Astronomers Discover Potential Exposed Gas Giant Core

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Wait – We found another new planet? Could it potentially hold intelligent life? Were we contacted by this new planet?

No – none of this – but there was a huge find in what can help scientists better understand our solar system.

Okay – What Happened?

Knowing and being able to understand the exact specifics of the inside of our plant has proven to be more than difficult – even with the aid of seismic waves or nuclear explosions. The way in which the waves react with the material below the surface have aided us in identifying and further studying the layers of Earth.

Embracing the explorer nature we all possess, it was enviable that moving beyond our own planet would cause us to learn and study other planets to the highest degree of detail possible.

With many plants though – such as Jupiter and Saturn – the celestial body is made up of gasses like hydrogen, helium and methane which have been compiled into computer models to better understand their structures as well as how they were made and how they will change over time.

Recently on July 1st, a paper published in Nature reported a team of astronomers had found and potentially identified the first exposed core of a giant planet.

TESS, or the Transiting Exoplanet Survey Satellite, is a space telescope that was deployed in 2018 that looks for periodic dips in the light from a star. This dip in brightness is sometimes the result of an object, such as a planet, passing in front of the star and blocking some of its light. This is known as the transit method for finding planets. Though, unlike a traditional telescope, TESS can observe incredibly large regions of the night sky and will have surveyed the entire sky after just two years! By using the transit method, astronomers can observe much smaller planets than previously possible, and was able to discover TOI-849b, the possible planet core.

The potential planet core has an orbit of just over 18 hours while being half the mass of Saturn but compacted into the size of Neptune.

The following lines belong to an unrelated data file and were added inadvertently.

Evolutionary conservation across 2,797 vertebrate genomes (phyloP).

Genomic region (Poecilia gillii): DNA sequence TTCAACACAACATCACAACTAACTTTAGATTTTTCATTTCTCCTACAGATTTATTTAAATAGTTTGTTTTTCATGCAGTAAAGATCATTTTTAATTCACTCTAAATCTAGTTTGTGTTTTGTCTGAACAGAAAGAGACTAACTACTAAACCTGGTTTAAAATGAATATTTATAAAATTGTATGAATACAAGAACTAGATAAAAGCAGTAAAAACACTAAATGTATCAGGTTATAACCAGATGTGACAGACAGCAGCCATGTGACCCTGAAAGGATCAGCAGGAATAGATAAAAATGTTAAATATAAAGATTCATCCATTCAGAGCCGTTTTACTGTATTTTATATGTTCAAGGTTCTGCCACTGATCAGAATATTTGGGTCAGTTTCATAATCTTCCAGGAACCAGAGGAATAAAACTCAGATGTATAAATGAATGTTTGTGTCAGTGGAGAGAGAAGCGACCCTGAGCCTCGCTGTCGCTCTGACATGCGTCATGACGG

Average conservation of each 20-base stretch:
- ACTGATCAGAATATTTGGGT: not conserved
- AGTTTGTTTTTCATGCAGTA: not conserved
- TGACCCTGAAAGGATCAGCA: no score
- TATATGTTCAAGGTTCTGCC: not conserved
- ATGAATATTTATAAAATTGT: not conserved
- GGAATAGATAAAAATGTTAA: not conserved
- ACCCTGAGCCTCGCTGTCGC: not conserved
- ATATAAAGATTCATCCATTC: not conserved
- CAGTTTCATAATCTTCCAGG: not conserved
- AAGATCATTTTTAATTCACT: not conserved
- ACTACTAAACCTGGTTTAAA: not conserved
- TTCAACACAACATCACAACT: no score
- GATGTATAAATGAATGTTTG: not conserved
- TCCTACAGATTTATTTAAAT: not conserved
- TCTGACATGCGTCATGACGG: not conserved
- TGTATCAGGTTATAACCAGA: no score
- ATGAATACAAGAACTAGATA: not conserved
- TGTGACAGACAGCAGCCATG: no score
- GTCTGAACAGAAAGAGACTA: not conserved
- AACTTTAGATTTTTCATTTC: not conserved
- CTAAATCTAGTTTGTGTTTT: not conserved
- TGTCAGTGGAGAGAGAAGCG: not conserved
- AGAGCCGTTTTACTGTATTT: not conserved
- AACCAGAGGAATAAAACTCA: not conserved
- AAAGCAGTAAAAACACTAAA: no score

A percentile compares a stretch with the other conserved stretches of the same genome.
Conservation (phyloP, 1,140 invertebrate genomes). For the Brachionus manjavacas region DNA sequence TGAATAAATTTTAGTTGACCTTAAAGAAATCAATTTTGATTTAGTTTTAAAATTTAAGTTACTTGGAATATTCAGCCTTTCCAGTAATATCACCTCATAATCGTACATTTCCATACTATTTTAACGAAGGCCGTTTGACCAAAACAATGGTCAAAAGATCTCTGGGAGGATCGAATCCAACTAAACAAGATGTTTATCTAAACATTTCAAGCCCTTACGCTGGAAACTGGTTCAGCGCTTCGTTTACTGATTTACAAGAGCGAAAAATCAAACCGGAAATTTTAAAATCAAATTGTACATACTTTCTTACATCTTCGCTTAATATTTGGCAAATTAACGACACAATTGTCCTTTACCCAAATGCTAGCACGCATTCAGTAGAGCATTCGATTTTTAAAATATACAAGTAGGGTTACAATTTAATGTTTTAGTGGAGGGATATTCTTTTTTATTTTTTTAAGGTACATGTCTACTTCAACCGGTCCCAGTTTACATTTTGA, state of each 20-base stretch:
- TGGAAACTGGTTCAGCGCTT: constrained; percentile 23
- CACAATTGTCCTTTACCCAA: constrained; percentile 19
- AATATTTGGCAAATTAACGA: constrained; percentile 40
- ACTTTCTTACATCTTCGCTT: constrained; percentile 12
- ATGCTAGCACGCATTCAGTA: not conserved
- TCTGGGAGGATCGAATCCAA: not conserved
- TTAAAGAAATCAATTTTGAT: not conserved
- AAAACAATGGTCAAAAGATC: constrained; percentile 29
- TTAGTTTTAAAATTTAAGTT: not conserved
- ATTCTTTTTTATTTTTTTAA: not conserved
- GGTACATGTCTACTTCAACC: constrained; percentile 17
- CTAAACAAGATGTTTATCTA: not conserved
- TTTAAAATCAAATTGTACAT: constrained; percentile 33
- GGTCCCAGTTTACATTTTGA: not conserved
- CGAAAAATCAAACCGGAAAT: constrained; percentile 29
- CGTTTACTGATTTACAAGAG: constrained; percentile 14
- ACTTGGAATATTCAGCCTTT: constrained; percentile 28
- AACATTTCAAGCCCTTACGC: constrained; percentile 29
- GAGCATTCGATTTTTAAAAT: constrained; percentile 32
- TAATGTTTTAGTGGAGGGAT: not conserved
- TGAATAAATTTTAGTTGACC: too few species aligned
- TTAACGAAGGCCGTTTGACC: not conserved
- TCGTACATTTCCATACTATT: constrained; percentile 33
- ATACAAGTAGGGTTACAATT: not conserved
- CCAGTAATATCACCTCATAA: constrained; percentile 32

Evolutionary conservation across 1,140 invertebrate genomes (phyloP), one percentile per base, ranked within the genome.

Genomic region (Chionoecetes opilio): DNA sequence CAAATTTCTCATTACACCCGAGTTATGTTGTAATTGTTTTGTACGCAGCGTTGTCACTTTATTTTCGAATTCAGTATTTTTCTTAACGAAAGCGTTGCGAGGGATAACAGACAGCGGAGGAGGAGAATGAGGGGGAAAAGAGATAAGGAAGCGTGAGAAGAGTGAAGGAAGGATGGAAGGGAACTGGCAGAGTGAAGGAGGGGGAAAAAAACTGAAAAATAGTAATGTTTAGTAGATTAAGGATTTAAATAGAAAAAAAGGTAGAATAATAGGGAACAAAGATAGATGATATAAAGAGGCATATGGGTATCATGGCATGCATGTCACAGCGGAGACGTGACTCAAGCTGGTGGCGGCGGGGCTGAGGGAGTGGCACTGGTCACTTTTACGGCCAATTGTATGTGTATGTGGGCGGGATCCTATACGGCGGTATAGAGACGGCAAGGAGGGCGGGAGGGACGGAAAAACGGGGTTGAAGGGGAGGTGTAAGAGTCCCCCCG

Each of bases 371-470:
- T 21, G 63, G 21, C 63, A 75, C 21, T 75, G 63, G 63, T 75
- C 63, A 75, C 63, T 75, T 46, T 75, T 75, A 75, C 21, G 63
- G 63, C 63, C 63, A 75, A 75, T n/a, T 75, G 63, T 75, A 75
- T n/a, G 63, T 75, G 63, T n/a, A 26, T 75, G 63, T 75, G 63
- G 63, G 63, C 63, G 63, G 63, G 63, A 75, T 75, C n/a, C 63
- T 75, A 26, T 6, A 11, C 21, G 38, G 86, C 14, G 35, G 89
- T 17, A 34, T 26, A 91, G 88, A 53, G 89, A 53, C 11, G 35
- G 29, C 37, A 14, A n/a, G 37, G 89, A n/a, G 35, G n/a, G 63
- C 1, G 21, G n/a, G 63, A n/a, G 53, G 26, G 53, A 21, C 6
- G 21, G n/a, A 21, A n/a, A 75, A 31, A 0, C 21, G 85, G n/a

This environment known as a ‘Neptunian desert’ generally indicates that the potential plant will be very difficult to form due to the relative closeness to their host star.

Using the computer models assessing the hydrogen and helium, researchers have been able to verify that regardless of the size, many Gas giants, similar to Jupiter and Saturn, have a usually small and dense central core. However, the researchers identified that the amount of hydrogen and helium on TOI-849b were significantly lower than what was expected.

Why Is Hydrogen and Helium Missing?

While scientists have been trying to rationalize and explain this phenomenon, the existence of this planet raises many questions.

Would it be possible for this planet to become a Gas Giant and then lost the hydrogen and helium over time? With the relative proximity to the host star, it is possible that the stellar winds produced by the star’s gravitational force would have stripped the precious gases from the planet, leaving the core intact.

Additionally it has been theorized that planetary collisions could have stripped the planet of these gases during the initial formation of the solar system.

Regardless – TOI-849b remains a ‘new’ thing for scientists to study and ponder over. Something unique that could explain much more of our world and solar system than we ever thought.

Future experiences, observations and experiments could explain how it was formed, grew and ultimately, changes traditional model of planet formation.

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